Sunday, July 30, 2006

Zen and the art of changing a bicycle tube

So you know, this is purely a cycling post. You‘ve been warned.

I abandoned a ride yesterday at fifty one miles as I cut a tire. I only had twelve miles to go. I‘d felt the bumping in the back tire for a couple of miles before it finally blew. I had even stopped to check if I was flatting but everything felt fine. (Note to self: next time you feel something amiss check more than just the tire pressure.) Of course, it blew on a 40 mile an hour descent on the steepest part of the entire route. It blew with a loud pop and I offered-up the obligatory, “Oh %&^#!“ response. Fortunately I was able to come to a stop without the tire coming off the rim.

This was a large training ride for the upcoming MS-150 and there were 250 (or so) riders, and it was very well supported. Within minutes a sag vehicle was there to offer help. Several other riders stopped to help as well. Several suggested that I could place a dollar bill in my tire and that it would protect the tube enough to finish. None had ever tried it though. I didn‘t have a dollar, but if I had a dollar for every person who suggested it I‘d have five. Do you think an Abraham Lincoln would work or does it have to be a George Washington? Anyone ever try this? No wife‘s tales, I want to hear from an actual person who did this and lived to tell the story. If I don‘t hear from anyone I‘ll try posting this question to Yahoo! Answers. (Which reminds me I‘m not done with that thread.)

Yesterday afternoon I went to our new Performance bike shop in Cary to get some tires. This shop only opened here last week, but I can see now why people shop there. They‘re cheap! (Or is that inexpensive?) They are the Walmart of cycling, and I‘ll be curious to see which of the local bike shops will be the first to fold. Anyway, buying tires is always a fun experience. For me, it‘s an affirmation that I‘ve been riding a lot. I purchased a pair of Continental Ultra Gatorskins, and it is here that my problems began. I have never had a tire that took so much effort to get on the rim. It was a nightmare. It was worse than putting on a tubeless UST on a mountain bike rim. I got huge blisters on both of my thumbs trying to coax the tires on. I stopped after doing the back, and went for my morning ride. This afternoon I tried the front and I still haven‘t got it. I even tried lubing up the bead and can‘t get it on. I hope they soften up some with some riding because I don‘t even want to think about having to replace a tube out on the road if they‘re going to be this difficult.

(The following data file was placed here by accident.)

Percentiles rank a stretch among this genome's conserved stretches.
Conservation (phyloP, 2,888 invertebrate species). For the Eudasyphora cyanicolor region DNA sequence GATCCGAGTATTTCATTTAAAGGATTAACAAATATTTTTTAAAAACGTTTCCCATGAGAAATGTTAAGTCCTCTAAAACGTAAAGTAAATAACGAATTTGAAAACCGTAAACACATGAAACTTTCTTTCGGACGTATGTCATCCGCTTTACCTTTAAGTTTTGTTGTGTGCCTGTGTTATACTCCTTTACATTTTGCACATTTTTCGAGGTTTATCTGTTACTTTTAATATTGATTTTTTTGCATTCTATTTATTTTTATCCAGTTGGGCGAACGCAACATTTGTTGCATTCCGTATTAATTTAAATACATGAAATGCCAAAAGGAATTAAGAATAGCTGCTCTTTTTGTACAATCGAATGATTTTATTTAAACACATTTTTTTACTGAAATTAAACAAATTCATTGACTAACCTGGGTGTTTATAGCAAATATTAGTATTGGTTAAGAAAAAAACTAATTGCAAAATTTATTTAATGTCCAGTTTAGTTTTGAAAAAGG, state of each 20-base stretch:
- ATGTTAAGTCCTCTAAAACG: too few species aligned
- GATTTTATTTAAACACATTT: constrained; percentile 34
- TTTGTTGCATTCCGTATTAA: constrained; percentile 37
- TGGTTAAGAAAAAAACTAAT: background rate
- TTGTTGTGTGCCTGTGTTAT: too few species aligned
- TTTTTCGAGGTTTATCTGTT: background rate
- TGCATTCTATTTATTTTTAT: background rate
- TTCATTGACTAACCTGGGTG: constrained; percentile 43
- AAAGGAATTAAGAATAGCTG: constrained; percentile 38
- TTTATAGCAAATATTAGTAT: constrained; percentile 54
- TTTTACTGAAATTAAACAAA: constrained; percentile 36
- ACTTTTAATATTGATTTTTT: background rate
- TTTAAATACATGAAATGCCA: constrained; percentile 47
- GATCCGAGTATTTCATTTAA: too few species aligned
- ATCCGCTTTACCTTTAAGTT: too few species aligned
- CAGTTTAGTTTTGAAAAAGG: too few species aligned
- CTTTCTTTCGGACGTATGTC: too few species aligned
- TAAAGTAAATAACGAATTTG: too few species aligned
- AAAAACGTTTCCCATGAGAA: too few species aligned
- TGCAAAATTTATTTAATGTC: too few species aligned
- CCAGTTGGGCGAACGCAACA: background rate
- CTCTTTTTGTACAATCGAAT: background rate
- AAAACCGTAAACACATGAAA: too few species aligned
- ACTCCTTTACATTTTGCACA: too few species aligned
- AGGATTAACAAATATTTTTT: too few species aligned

Which brings me to the zen piece. Last winter I flatted on a shop ride, and as is customary several people stopped to assist and get me back on the road asap. On this Sunday, Bill took charge. After I removed the wheel he immediately took it from me and proceeded to remove the tube from the tire with his bare hands. No tire lever. He then asked for my tube. I pulled it from my pack and he gave me this really disgusted look. He says, “You need to keep those tubes in a ziplock bag and in talcum powder.” Okay! I‘ve asked a dozen people since and NO one treats their tubes this nicely. So I ignored that piece of advice, but I can‘t get over the bare hands thing. Every time I‘ve flatted since I‘ve tried to get the tire off with just my hands and I haven‘t even come close. Anyone know the secret? I can‘t even get my tire back on the rim so I can‘t imagine getting it off with just my bare hands. I have to know…

UPDATE: I get so many reads of this post I felt I should update it with what finally worked for getting the remaining tire to go on with ease. This technique was recommended by my spin class instructor Danny Thomas. He told me to put the tire in the clothes dryer and warm it up. It didn't take but a few minutes. The warmed-up and softened tire went on with ease.

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